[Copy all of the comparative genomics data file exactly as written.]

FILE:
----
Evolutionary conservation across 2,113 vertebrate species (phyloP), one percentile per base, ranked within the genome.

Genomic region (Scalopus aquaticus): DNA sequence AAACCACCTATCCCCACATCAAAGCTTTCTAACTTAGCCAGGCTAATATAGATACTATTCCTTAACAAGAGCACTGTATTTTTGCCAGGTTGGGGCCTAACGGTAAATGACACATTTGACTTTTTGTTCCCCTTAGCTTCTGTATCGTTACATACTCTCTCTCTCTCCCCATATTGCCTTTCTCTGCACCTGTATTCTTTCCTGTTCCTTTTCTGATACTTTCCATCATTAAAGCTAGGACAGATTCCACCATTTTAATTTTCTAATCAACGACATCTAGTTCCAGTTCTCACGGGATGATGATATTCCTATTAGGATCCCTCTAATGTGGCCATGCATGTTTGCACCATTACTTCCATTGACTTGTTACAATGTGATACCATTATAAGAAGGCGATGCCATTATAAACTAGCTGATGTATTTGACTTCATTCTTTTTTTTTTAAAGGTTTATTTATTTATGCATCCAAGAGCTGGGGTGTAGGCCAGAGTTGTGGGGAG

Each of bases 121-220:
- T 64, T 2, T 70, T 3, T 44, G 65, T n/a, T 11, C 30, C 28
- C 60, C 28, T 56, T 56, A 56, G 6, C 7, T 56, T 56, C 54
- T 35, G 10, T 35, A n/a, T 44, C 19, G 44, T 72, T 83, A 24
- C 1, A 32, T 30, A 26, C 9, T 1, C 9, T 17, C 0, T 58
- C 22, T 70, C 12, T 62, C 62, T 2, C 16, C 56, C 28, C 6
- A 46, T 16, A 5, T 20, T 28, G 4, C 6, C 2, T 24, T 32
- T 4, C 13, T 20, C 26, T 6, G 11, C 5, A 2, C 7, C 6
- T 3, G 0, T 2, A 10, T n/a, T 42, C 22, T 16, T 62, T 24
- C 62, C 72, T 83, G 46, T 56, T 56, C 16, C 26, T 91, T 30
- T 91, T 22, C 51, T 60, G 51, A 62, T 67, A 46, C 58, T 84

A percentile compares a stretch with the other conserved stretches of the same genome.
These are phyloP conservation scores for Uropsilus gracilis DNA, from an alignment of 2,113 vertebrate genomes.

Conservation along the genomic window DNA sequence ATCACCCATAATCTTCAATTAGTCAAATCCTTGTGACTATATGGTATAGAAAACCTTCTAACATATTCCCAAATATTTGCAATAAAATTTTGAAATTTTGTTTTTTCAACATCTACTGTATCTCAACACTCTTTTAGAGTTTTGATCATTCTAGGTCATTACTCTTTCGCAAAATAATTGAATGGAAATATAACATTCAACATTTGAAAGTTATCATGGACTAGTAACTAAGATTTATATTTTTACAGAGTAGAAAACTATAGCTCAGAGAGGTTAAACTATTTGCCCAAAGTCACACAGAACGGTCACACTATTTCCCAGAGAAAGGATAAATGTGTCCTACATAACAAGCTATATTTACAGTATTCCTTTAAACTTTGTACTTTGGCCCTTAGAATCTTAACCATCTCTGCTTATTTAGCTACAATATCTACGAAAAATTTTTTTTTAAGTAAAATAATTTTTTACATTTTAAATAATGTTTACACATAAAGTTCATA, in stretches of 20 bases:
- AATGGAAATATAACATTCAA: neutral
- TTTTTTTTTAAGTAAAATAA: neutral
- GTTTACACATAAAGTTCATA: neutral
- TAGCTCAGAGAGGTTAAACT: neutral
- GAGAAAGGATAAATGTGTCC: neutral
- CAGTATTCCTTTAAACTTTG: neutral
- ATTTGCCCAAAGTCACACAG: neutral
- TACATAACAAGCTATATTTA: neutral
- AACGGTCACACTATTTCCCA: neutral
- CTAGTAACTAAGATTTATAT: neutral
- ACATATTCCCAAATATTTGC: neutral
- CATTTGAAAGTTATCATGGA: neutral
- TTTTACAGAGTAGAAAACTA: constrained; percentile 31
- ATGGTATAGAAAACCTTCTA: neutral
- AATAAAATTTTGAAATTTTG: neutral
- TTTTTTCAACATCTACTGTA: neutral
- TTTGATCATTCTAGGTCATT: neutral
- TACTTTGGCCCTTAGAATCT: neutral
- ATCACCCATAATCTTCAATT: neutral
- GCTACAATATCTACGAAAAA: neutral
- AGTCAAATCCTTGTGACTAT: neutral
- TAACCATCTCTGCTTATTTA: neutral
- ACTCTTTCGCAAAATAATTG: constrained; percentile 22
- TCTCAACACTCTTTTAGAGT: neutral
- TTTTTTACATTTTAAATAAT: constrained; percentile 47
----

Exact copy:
Evolutionary conservation across 2,113 vertebrate species (phyloP), one percentile per base, ranked within the genome.

Genomic region (Scalopus aquaticus): DNA sequence AAACCACCTATCCCCACATCAAAGCTTTCTAACTTAGCCAGGCTAATATAGATACTATTCCTTAACAAGAGCACTGTATTTTTGCCAGGTTGGGGCCTAACGGTAAATGACACATTTGACTTTTTGTTCCCCTTAGCTTCTGTATCGTTACATACTCTCTCTCTCTCCCCATATTGCCTTTCTCTGCACCTGTATTCTTTCCTGTTCCTTTTCTGATACTTTCCATCATTAAAGCTAGGACAGATTCCACCATTTTAATTTTCTAATCAACGACATCTAGTTCCAGTTCTCACGGGATGATGATATTCCTATTAGGATCCCTCTAATGTGGCCATGCATGTTTGCACCATTACTTCCATTGACTTGTTACAATGTGATACCATTATAAGAAGGCGATGCCATTATAAACTAGCTGATGTATTTGACTTCATTCTTTTTTTTTTAAAGGTTTATTTATTTATGCATCCAAGAGCTGGGGTGTAGGCCAGAGTTGTGGGGAG

Each of bases 121-220:
- T 64, T 2, T 70, T 3, T 44, G 65, T n/a, T 11, C 30, C 28
- C 60, C 28, T 56, T 56, A 56, G 6, C 7, T 56, T 56, C 54
- T 35, G 10, T 35, A n/a, T 44, C 19, G 44, T 72, T 83, A 24
- C 1, A 32, T 30, A 26, C 9, T 1, C 9, T 17, C 0, T 58
- C 22, T 70, C 12, T 62, C 62, T 2, C 16, C 56, C 28, C 6
- A 46, T 16, A 5, T 20, T 28, G 4, C 6, C 2, T 24, T 32
- T 4, C 13, T 20, C 26, T 6, G 11, C 5, A 2, C 7, C 6
- T 3, G 0, T 2, A 10, T n/a, T 42, C 22, T 16, T 62, T 24
- C 62, C 72, T 83, G 46, T 56, T 56, C 16, C 26, T 91, T 30
- T 91, T 22, C 51, T 60, G 51, A 62, T 67, A 46, C 58, T 84

A percentile compares a stretch with the other conserved stretches of the same genome.
These are phyloP conservation scores for Uropsilus gracilis DNA, from an alignment of 2,113 vertebrate genomes.

Conservation along the genomic window DNA sequence ATCACCCATAATCTTCAATTAGTCAAATCCTTGTGACTATATGGTATAGAAAACCTTCTAACATATTCCCAAATATTTGCAATAAAATTTTGAAATTTTGTTTTTTCAACATCTACTGTATCTCAACACTCTTTTAGAGTTTTGATCATTCTAGGTCATTACTCTTTCGCAAAATAATTGAATGGAAATATAACATTCAACATTTGAAAGTTATCATGGACTAGTAACTAAGATTTATATTTTTACAGAGTAGAAAACTATAGCTCAGAGAGGTTAAACTATTTGCCCAAAGTCACACAGAACGGTCACACTATTTCCCAGAGAAAGGATAAATGTGTCCTACATAACAAGCTATATTTACAGTATTCCTTTAAACTTTGTACTTTGGCCCTTAGAATCTTAACCATCTCTGCTTATTTAGCTACAATATCTACGAAAAATTTTTTTTTAAGTAAAATAATTTTTTACATTTTAAATAATGTTTACACATAAAGTTCATA, in stretches of 20 bases:
- AATGGAAATATAACATTCAA: neutral
- TTTTTTTTTAAGTAAAATAA: neutral
- GTTTACACATAAAGTTCATA: neutral
- TAGCTCAGAGAGGTTAAACT: neutral
- GAGAAAGGATAAATGTGTCC: neutral
- CAGTATTCCTTTAAACTTTG: neutral
- ATTTGCCCAAAGTCACACAG: neutral
- TACATAACAAGCTATATTTA: neutral
- AACGGTCACACTATTTCCCA: neutral
- CTAGTAACTAAGATTTATAT: neutral
- ACATATTCCCAAATATTTGC: neutral
- CATTTGAAAGTTATCATGGA: neutral
- TTTTACAGAGTAGAAAACTA: constrained; percentile 31
- ATGGTATAGAAAACCTTCTA: neutral
- AATAAAATTTTGAAATTTTG: neutral
- TTTTTTCAACATCTACTGTA: neutral
- TTTGATCATTCTAGGTCATT: neutral
- TACTTTGGCCCTTAGAATCT: neutral
- ATCACCCATAATCTTCAATT: neutral
- GCTACAATATCTACGAAAAA: neutral
- AGTCAAATCCTTGTGACTAT: neutral
- TAACCATCTCTGCTTATTTA: neutral
- ACTCTTTCGCAAAATAATTG: constrained; percentile 22
- TCTCAACACTCTTTTAGAGT: neutral
- TTTTTTACATTTTAAATAAT: constrained; percentile 47